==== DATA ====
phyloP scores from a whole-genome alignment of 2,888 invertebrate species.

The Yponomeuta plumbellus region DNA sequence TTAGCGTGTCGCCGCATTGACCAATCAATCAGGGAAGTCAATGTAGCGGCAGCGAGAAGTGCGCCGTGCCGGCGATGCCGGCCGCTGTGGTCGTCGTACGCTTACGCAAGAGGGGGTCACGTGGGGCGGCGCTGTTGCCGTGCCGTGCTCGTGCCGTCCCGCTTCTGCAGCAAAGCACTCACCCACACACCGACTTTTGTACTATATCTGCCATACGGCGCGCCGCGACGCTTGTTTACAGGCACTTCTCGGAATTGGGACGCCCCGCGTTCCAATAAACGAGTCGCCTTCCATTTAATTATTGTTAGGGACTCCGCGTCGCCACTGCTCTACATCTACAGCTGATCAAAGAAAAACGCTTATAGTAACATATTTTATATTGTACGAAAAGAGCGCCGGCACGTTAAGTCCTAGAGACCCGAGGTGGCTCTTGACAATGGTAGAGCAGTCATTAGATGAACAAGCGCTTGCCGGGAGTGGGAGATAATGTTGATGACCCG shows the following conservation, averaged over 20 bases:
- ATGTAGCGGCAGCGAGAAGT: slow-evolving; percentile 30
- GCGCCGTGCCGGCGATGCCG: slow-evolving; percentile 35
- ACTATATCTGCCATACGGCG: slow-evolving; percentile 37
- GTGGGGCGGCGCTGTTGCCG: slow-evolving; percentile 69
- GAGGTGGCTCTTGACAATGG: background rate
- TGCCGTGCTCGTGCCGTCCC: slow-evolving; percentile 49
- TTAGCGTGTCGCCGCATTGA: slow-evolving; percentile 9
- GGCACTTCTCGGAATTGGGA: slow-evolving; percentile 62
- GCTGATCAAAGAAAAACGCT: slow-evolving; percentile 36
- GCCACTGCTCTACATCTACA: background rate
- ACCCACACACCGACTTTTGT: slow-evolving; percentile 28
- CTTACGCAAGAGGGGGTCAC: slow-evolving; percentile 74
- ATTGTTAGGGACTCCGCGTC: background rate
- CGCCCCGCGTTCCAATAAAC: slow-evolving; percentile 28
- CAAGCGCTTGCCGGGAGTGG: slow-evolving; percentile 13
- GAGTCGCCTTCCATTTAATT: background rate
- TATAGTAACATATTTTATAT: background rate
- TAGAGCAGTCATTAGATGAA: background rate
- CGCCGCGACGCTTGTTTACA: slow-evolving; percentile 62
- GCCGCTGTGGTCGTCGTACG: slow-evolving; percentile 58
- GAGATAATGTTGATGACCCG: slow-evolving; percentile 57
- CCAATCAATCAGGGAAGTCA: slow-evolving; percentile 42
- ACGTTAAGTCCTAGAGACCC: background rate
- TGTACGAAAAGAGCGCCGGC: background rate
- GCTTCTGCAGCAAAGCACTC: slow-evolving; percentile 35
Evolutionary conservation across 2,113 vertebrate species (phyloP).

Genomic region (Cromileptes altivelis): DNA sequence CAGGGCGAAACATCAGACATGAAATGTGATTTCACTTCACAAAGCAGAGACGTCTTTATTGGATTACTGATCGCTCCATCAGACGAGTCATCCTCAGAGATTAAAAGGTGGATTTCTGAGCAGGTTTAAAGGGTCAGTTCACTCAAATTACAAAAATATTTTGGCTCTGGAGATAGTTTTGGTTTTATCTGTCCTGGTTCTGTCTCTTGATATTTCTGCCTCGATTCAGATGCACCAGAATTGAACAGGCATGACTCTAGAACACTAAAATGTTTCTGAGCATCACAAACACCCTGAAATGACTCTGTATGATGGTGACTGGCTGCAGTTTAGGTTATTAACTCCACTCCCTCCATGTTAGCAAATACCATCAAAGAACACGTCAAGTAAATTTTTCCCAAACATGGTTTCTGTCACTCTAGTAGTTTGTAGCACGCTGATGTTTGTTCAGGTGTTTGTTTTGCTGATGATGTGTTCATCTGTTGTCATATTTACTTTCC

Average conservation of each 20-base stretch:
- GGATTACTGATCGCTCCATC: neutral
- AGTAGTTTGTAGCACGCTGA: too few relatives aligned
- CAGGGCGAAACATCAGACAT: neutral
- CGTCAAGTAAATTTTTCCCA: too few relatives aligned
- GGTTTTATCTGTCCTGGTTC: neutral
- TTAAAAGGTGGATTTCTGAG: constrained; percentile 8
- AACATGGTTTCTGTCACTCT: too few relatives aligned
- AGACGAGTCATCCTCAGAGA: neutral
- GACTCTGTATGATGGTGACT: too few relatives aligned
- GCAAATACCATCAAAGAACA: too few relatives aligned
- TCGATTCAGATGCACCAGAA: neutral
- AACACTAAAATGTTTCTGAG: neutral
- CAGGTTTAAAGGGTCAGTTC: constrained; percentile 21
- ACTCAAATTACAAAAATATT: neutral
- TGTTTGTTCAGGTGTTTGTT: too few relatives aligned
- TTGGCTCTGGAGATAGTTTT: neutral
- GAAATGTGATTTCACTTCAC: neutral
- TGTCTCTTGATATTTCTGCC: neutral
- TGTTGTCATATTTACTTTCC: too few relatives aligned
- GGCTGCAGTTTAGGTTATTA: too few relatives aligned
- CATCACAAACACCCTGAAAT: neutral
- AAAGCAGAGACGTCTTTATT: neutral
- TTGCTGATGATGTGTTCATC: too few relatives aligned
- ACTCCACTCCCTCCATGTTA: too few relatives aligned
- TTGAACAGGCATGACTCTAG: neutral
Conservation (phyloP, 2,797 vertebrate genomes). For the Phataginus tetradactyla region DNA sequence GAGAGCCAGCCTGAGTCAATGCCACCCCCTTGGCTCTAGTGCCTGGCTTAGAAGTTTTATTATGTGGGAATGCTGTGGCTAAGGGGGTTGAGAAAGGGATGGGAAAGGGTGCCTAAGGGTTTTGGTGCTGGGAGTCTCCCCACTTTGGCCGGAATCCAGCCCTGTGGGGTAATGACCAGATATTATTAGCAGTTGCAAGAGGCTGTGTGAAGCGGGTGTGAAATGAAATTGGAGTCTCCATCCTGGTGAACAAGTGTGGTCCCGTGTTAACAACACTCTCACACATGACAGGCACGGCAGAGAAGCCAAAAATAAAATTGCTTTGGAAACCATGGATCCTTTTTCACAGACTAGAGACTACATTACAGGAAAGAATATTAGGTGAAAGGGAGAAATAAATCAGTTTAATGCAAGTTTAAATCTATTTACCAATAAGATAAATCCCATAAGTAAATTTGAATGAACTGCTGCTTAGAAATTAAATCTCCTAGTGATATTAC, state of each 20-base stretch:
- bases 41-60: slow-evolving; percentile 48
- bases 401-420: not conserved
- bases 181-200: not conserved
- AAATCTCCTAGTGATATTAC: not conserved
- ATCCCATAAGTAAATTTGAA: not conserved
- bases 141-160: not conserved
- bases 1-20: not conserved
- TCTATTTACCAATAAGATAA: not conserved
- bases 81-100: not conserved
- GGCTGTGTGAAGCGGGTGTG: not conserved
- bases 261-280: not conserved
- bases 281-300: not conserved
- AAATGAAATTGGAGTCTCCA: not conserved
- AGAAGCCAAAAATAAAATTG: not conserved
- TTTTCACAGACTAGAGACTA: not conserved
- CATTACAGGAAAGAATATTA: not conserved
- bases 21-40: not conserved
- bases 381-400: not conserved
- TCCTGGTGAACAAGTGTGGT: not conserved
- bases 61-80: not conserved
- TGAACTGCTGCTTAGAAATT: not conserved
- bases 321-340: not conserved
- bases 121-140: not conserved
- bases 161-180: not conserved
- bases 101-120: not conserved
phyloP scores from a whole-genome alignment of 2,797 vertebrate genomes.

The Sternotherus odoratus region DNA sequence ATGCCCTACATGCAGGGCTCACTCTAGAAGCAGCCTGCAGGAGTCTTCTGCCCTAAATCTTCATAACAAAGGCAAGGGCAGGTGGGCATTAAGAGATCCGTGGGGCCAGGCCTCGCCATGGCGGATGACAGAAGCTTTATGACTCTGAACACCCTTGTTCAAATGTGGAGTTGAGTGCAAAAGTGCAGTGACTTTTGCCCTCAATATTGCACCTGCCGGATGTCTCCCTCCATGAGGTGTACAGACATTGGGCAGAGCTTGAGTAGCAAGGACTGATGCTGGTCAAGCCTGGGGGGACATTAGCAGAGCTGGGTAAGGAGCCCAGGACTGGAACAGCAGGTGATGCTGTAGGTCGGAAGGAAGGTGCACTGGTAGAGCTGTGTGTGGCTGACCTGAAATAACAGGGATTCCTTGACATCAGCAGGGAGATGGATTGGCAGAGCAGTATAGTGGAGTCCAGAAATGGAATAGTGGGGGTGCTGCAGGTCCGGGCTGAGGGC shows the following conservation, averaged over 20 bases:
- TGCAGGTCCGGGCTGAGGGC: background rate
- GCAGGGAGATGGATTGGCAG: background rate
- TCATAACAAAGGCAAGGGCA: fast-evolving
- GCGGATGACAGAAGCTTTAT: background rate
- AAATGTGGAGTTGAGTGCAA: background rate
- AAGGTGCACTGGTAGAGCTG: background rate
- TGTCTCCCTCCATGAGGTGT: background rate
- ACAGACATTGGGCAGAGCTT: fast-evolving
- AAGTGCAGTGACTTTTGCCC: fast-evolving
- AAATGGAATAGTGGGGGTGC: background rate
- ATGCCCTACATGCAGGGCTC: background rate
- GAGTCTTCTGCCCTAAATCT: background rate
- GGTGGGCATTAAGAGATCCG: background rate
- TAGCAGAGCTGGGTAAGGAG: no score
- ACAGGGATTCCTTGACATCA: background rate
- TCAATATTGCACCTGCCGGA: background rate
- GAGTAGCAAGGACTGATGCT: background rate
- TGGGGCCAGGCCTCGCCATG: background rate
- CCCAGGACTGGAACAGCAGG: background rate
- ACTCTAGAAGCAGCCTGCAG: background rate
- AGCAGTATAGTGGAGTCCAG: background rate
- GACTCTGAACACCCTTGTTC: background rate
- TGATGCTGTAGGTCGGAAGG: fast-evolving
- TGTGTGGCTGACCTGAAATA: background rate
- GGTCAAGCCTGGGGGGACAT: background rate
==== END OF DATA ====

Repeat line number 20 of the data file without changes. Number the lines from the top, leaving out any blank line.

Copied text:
- TAGAGCAGTCATTAGATGAA: background rate